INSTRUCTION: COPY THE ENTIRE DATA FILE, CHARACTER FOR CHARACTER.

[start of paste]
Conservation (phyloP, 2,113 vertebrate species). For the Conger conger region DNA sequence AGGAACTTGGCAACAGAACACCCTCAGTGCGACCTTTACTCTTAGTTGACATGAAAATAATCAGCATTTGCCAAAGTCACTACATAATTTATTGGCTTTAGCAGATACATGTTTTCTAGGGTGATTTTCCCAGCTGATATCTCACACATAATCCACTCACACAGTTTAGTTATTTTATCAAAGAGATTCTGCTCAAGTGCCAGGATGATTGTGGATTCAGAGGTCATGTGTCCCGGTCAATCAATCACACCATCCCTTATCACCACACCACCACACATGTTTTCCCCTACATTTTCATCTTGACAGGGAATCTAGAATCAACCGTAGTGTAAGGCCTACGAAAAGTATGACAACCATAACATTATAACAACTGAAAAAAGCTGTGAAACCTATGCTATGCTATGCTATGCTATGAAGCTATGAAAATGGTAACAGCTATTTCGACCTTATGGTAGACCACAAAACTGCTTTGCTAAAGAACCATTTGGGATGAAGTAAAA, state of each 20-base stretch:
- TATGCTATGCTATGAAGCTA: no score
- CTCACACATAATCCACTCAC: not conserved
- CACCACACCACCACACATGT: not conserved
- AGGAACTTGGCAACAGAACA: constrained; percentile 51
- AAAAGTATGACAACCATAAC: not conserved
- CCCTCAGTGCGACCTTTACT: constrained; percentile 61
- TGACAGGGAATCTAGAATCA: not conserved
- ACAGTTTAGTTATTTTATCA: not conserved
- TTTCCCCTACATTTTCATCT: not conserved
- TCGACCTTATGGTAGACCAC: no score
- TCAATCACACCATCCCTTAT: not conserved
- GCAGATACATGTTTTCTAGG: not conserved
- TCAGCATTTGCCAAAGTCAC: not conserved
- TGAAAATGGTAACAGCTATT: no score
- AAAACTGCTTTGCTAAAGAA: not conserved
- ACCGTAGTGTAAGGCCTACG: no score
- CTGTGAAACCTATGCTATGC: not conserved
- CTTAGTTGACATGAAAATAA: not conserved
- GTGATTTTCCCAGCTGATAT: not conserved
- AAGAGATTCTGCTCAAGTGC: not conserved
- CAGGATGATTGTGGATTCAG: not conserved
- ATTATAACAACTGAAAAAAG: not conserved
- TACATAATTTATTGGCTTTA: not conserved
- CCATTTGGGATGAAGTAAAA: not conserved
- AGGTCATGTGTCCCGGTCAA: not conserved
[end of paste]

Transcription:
Conservation (phyloP, 2,113 vertebrate species). For the Conger conger region DNA sequence AGGAACTTGGCAACAGAACACCCTCAGTGCGACCTTTACTCTTAGTTGACATGAAAATAATCAGCATTTGCCAAAGTCACTACATAATTTATTGGCTTTAGCAGATACATGTTTTCTAGGGTGATTTTCCCAGCTGATATCTCACACATAATCCACTCACACAGTTTAGTTATTTTATCAAAGAGATTCTGCTCAAGTGCCAGGATGATTGTGGATTCAGAGGTCATGTGTCCCGGTCAATCAATCACACCATCCCTTATCACCACACCACCACACATGTTTTCCCCTACATTTTCATCTTGACAGGGAATCTAGAATCAACCGTAGTGTAAGGCCTACGAAAAGTATGACAACCATAACATTATAACAACTGAAAAAAGCTGTGAAACCTATGCTATGCTATGCTATGCTATGAAGCTATGAAAATGGTAACAGCTATTTCGACCTTATGGTAGACCACAAAACTGCTTTGCTAAAGAACCATTTGGGATGAAGTAAAA, state of each 20-base stretch:
- TATGCTATGCTATGAAGCTA: no score
- CTCACACATAATCCACTCAC: not conserved
- CACCACACCACCACACATGT: not conserved
- AGGAACTTGGCAACAGAACA: constrained; percentile 51
- AAAAGTATGACAACCATAAC: not conserved
- CCCTCAGTGCGACCTTTACT: constrained; percentile 61
- TGACAGGGAATCTAGAATCA: not conserved
- ACAGTTTAGTTATTTTATCA: not conserved
- TTTCCCCTACATTTTCATCT: not conserved
- TCGACCTTATGGTAGACCAC: no score
- TCAATCACACCATCCCTTAT: not conserved
- GCAGATACATGTTTTCTAGG: not conserved
- TCAGCATTTGCCAAAGTCAC: not conserved
- TGAAAATGGTAACAGCTATT: no score
- AAAACTGCTTTGCTAAAGAA: not conserved
- ACCGTAGTGTAAGGCCTACG: no score
- CTGTGAAACCTATGCTATGC: not conserved
- CTTAGTTGACATGAAAATAA: not conserved
- GTGATTTTCCCAGCTGATAT: not conserved
- AAGAGATTCTGCTCAAGTGC: not conserved
- CAGGATGATTGTGGATTCAG: not conserved
- ATTATAACAACTGAAAAAAG: not conserved
- TACATAATTTATTGGCTTTA: not conserved
- CCATTTGGGATGAAGTAAAA: not conserved
- AGGTCATGTGTCCCGGTCAA: not conserved